We've all felt that sense of dread as though our life is falling apart, the terrifying epiphany that we have forgotten to submit an assignment on time or even failed to remember that we had to pick something up from the store. Staying organised is probably one of the most important factors to succeeding academically, but also in the real world!
However, as students, many of us are unsure of how exactly we can go about managing our time, coordinating our to-do list and prioritising the tasks that need to get done in an efficient and effective manner.
As such, I have created a list of 5 quick and simple tips, easily implementable into anyone’s school, work or life routine which can drastically help in minimising the number of stressful nights you have where you are scrambling to finish an assignment or cram for an exam.
I have separated these 5 tips into 3 general categories, including: time, people and self, as I believe that effective organisation is fundamentally hinged on these three broad areas of one’s life.
Therefore, by having a good hold of our time, relationships and ourselves, we should be on track to being organised and on top of all of the tasks that are expected of us.
1. Do not overestimate your time: The first tip is to never overestimate how much time you have to complete something. Speaking from personal experience, whenever I had overestimated just how much time I had to prepare for an exam, complete an assignment, get something done, this always leads to last minute cramming. This is a cognitive mistake that I am still trying to fix, but being aware of out distorted perception of time along with our deceiving optimism about our own level of productivity, is the first step to addressing disorganisation.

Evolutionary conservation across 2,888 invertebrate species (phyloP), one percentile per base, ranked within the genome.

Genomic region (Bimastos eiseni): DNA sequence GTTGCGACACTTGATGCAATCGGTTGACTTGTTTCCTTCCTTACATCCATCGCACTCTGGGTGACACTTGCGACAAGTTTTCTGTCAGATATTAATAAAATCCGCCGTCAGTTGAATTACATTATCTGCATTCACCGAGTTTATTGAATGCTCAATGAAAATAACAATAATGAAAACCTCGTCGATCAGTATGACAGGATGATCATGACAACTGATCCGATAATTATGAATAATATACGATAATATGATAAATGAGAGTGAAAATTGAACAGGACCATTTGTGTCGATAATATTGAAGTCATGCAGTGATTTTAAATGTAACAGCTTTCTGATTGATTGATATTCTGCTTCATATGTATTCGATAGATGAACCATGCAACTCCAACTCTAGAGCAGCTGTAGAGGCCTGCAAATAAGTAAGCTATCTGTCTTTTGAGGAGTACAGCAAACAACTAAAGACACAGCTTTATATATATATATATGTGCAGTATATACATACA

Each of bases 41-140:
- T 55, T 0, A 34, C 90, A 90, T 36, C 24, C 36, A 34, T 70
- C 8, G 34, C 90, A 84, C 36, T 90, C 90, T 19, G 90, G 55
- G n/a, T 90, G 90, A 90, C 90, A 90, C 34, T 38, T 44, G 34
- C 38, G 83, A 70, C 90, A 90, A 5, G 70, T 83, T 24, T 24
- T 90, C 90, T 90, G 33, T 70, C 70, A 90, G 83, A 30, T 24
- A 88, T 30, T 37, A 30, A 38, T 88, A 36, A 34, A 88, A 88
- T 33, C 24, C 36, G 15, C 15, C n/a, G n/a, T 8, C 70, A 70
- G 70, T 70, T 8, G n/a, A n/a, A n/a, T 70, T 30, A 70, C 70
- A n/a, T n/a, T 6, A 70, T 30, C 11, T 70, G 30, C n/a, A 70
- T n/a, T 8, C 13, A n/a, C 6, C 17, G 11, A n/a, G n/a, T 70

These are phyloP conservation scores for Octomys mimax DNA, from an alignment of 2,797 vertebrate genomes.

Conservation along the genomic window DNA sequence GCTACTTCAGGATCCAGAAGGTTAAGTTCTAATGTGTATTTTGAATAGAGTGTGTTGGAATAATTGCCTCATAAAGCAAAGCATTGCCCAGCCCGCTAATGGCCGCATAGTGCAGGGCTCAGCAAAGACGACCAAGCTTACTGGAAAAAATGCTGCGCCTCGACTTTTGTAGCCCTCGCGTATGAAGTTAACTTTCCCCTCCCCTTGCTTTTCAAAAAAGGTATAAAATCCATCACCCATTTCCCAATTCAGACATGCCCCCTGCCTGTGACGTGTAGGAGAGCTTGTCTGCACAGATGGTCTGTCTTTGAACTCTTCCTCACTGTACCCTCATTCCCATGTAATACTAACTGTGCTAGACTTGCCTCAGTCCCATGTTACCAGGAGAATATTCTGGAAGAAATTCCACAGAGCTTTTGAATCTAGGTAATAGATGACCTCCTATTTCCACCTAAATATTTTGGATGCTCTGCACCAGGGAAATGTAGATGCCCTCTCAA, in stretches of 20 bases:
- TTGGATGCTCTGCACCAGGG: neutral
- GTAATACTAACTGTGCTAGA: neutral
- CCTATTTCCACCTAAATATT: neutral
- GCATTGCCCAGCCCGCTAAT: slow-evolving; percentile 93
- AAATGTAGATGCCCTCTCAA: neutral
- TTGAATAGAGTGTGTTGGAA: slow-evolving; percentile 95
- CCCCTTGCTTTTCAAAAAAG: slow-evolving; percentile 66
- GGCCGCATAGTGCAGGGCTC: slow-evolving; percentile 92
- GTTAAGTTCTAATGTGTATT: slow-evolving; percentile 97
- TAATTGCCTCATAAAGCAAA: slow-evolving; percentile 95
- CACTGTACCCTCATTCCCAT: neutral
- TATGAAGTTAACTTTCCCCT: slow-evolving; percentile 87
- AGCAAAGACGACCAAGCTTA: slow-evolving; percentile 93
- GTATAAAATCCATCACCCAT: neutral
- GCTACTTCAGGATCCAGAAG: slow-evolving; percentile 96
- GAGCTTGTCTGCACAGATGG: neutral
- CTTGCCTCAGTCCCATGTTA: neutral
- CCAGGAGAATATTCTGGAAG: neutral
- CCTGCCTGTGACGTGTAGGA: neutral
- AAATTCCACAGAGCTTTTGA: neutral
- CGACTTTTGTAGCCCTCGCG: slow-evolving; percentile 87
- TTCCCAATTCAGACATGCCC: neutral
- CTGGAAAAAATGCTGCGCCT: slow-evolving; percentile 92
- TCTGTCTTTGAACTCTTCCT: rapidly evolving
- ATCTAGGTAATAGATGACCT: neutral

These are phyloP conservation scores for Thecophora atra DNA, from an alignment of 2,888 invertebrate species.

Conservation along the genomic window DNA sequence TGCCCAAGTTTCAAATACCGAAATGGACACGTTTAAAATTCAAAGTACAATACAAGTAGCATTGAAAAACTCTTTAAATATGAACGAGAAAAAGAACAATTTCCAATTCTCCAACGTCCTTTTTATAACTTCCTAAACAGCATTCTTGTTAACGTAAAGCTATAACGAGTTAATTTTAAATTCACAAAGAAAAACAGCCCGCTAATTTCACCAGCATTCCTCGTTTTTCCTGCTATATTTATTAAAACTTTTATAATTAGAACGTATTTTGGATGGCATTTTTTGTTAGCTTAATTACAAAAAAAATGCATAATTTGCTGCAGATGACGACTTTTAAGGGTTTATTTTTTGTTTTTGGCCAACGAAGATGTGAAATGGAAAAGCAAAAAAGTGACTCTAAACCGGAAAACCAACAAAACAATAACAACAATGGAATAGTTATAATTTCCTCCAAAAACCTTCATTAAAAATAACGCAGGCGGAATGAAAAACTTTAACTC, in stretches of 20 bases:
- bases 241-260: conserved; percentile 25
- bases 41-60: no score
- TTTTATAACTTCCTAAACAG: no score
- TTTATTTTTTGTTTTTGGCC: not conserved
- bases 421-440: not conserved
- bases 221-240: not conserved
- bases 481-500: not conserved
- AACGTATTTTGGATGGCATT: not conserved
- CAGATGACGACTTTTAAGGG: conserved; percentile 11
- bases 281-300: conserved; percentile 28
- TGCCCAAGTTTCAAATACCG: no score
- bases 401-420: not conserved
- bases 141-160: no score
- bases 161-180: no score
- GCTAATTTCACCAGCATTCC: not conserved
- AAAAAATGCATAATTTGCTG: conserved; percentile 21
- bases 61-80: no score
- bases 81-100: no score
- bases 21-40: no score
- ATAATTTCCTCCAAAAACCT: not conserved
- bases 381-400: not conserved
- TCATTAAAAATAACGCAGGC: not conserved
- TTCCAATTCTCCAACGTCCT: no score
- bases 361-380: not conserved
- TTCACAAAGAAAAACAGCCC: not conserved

The allure of time is undeniable, and as humans we are very hopeful that we will spend our time wisely and manage ourselves in an efficient and productive fashion. We assume that when we have a task due, we will invest our time in an economical and pragmatic style, as if nothing will distract us, and no issues will arise along the way. But this failure to plan for contingencies is unrealistic! Despite this optimism, it is usually the case that we don’t actually use our time the way that we initially hope or intend, which means that we need to plan in light of the reality that we probably don't have as much time as we think.
Considering this, my first tip is an interesting one: always underestimate just how much time you have so you trick yourself into starting earlier, make yourself quicker and finish with ample time left!
Whenever you find yourself thinking: ‘Oh, I have so much time to complete this - I don’t have to worry about it until later!’, stop yourself and consciously re-route your thoughts. You should always ask yourself whether or not it is sensible to put the task off.
2. Plan out your time in a stepwise manner - It is often the case that when we first receive notification of an upcoming exam or task, we are reluctant to begin our preparation solely because of the fact that it just feels so daunting. Whilst the assessment might intimidate us at first, breaking what we need to do into bite size pieces can help our approach to the task, making it less foreboding. For example, we might have an English exam where we need to write a 1200 word essay to an unseen question.